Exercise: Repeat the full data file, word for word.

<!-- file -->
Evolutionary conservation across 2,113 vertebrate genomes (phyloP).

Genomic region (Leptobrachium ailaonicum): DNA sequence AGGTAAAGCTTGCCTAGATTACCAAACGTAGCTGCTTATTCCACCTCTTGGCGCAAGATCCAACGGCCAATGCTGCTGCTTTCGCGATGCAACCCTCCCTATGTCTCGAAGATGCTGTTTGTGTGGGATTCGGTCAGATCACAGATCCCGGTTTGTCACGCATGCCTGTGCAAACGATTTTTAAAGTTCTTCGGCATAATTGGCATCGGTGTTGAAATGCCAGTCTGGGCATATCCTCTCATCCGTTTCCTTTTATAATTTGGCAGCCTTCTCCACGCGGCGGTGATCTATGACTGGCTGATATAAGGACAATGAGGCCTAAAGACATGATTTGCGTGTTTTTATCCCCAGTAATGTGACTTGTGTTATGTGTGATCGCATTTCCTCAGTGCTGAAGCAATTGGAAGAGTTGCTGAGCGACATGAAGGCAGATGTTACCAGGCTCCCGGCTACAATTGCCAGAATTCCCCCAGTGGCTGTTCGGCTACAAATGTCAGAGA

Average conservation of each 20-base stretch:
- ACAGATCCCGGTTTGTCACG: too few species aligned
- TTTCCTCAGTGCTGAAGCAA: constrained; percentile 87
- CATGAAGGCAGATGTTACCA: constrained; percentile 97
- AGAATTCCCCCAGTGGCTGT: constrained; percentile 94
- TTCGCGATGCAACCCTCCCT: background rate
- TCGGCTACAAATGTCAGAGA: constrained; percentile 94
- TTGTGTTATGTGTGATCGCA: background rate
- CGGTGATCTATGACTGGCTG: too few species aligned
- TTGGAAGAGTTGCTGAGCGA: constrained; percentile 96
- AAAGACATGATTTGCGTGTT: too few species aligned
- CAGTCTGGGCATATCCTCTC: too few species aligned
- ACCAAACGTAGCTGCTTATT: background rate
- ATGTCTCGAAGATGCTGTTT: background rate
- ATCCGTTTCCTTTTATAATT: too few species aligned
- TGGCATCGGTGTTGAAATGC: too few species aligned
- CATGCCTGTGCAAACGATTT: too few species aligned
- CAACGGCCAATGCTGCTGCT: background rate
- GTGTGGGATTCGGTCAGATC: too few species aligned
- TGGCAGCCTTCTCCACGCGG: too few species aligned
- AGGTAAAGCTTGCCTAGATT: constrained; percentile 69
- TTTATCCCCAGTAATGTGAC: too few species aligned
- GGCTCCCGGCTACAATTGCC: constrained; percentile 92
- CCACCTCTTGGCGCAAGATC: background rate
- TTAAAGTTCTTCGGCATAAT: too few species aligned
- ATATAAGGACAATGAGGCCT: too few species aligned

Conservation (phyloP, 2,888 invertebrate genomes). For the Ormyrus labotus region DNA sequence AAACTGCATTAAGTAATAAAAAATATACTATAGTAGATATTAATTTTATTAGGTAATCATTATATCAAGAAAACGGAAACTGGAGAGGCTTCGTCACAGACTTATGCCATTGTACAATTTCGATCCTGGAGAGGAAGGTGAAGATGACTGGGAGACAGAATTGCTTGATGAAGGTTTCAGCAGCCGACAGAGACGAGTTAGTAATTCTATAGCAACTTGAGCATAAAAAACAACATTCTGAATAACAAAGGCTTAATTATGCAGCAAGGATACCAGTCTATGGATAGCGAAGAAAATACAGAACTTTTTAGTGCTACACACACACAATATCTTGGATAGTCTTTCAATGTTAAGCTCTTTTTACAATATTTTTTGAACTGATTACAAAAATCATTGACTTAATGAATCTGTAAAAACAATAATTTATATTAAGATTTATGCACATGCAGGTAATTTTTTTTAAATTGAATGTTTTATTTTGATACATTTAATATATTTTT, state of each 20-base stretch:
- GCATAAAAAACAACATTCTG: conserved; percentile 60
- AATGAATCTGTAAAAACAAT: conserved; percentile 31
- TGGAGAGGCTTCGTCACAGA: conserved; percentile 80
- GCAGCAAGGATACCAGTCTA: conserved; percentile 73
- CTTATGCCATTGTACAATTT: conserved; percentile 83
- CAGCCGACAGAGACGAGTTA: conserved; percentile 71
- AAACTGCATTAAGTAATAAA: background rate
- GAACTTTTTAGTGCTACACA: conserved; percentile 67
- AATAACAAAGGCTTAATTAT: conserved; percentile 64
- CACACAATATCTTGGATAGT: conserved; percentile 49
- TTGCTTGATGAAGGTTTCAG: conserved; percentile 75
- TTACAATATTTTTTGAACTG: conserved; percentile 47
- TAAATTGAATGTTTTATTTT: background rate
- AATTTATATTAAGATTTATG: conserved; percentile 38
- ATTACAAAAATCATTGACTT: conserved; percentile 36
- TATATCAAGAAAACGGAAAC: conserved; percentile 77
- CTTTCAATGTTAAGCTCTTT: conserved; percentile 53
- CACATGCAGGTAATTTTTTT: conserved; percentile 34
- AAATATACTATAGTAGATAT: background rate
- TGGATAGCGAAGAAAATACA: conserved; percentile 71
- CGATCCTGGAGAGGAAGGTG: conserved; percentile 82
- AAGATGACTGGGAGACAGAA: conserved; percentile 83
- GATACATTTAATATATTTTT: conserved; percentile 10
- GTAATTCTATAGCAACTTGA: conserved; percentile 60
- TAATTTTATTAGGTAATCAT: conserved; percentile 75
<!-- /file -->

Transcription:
Evolutionary conservation across 2,113 vertebrate genomes (phyloP).

Genomic region (Leptobrachium ailaonicum): DNA sequence AGGTAAAGCTTGCCTAGATTACCAAACGTAGCTGCTTATTCCACCTCTTGGCGCAAGATCCAACGGCCAATGCTGCTGCTTTCGCGATGCAACCCTCCCTATGTCTCGAAGATGCTGTTTGTGTGGGATTCGGTCAGATCACAGATCCCGGTTTGTCACGCATGCCTGTGCAAACGATTTTTAAAGTTCTTCGGCATAATTGGCATCGGTGTTGAAATGCCAGTCTGGGCATATCCTCTCATCCGTTTCCTTTTATAATTTGGCAGCCTTCTCCACGCGGCGGTGATCTATGACTGGCTGATATAAGGACAATGAGGCCTAAAGACATGATTTGCGTGTTTTTATCCCCAGTAATGTGACTTGTGTTATGTGTGATCGCATTTCCTCAGTGCTGAAGCAATTGGAAGAGTTGCTGAGCGACATGAAGGCAGATGTTACCAGGCTCCCGGCTACAATTGCCAGAATTCCCCCAGTGGCTGTTCGGCTACAAATGTCAGAGA

Average conservation of each 20-base stretch:
- ACAGATCCCGGTTTGTCACG: too few species aligned
- TTTCCTCAGTGCTGAAGCAA: constrained; percentile 87
- CATGAAGGCAGATGTTACCA: constrained; percentile 97
- AGAATTCCCCCAGTGGCTGT: constrained; percentile 94
- TTCGCGATGCAACCCTCCCT: background rate
- TCGGCTACAAATGTCAGAGA: constrained; percentile 94
- TTGTGTTATGTGTGATCGCA: background rate
- CGGTGATCTATGACTGGCTG: too few species aligned
- TTGGAAGAGTTGCTGAGCGA: constrained; percentile 96
- AAAGACATGATTTGCGTGTT: too few species aligned
- CAGTCTGGGCATATCCTCTC: too few species aligned
- ACCAAACGTAGCTGCTTATT: background rate
- ATGTCTCGAAGATGCTGTTT: background rate
- ATCCGTTTCCTTTTATAATT: too few species aligned
- TGGCATCGGTGTTGAAATGC: too few species aligned
- CATGCCTGTGCAAACGATTT: too few species aligned
- CAACGGCCAATGCTGCTGCT: background rate
- GTGTGGGATTCGGTCAGATC: too few species aligned
- TGGCAGCCTTCTCCACGCGG: too few species aligned
- AGGTAAAGCTTGCCTAGATT: constrained; percentile 69
- TTTATCCCCAGTAATGTGAC: too few species aligned
- GGCTCCCGGCTACAATTGCC: constrained; percentile 92
- CCACCTCTTGGCGCAAGATC: background rate
- TTAAAGTTCTTCGGCATAAT: too few species aligned
- ATATAAGGACAATGAGGCCT: too few species aligned

Conservation (phyloP, 2,888 invertebrate genomes). For the Ormyrus labotus region DNA sequence AAACTGCATTAAGTAATAAAAAATATACTATAGTAGATATTAATTTTATTAGGTAATCATTATATCAAGAAAACGGAAACTGGAGAGGCTTCGTCACAGACTTATGCCATTGTACAATTTCGATCCTGGAGAGGAAGGTGAAGATGACTGGGAGACAGAATTGCTTGATGAAGGTTTCAGCAGCCGACAGAGACGAGTTAGTAATTCTATAGCAACTTGAGCATAAAAAACAACATTCTGAATAACAAAGGCTTAATTATGCAGCAAGGATACCAGTCTATGGATAGCGAAGAAAATACAGAACTTTTTAGTGCTACACACACACAATATCTTGGATAGTCTTTCAATGTTAAGCTCTTTTTACAATATTTTTTGAACTGATTACAAAAATCATTGACTTAATGAATCTGTAAAAACAATAATTTATATTAAGATTTATGCACATGCAGGTAATTTTTTTTAAATTGAATGTTTTATTTTGATACATTTAATATATTTTT, state of each 20-base stretch:
- GCATAAAAAACAACATTCTG: conserved; percentile 60
- AATGAATCTGTAAAAACAAT: conserved; percentile 31
- TGGAGAGGCTTCGTCACAGA: conserved; percentile 80
- GCAGCAAGGATACCAGTCTA: conserved; percentile 73
- CTTATGCCATTGTACAATTT: conserved; percentile 83
- CAGCCGACAGAGACGAGTTA: conserved; percentile 71
- AAACTGCATTAAGTAATAAA: background rate
- GAACTTTTTAGTGCTACACA: conserved; percentile 67
- AATAACAAAGGCTTAATTAT: conserved; percentile 64
- CACACAATATCTTGGATAGT: conserved; percentile 49
- TTGCTTGATGAAGGTTTCAG: conserved; percentile 75
- TTACAATATTTTTTGAACTG: conserved; percentile 47
- TAAATTGAATGTTTTATTTT: background rate
- AATTTATATTAAGATTTATG: conserved; percentile 38
- ATTACAAAAATCATTGACTT: conserved; percentile 36
- TATATCAAGAAAACGGAAAC: conserved; percentile 77
- CTTTCAATGTTAAGCTCTTT: conserved; percentile 53
- CACATGCAGGTAATTTTTTT: conserved; percentile 34
- AAATATACTATAGTAGATAT: background rate
- TGGATAGCGAAGAAAATACA: conserved; percentile 71
- CGATCCTGGAGAGGAAGGTG: conserved; percentile 82
- AAGATGACTGGGAGACAGAA: conserved; percentile 83
- GATACATTTAATATATTTTT: conserved; percentile 10
- GTAATTCTATAGCAACTTGA: conserved; percentile 60
- TAATTTTATTAGGTAATCAT: conserved; percentile 75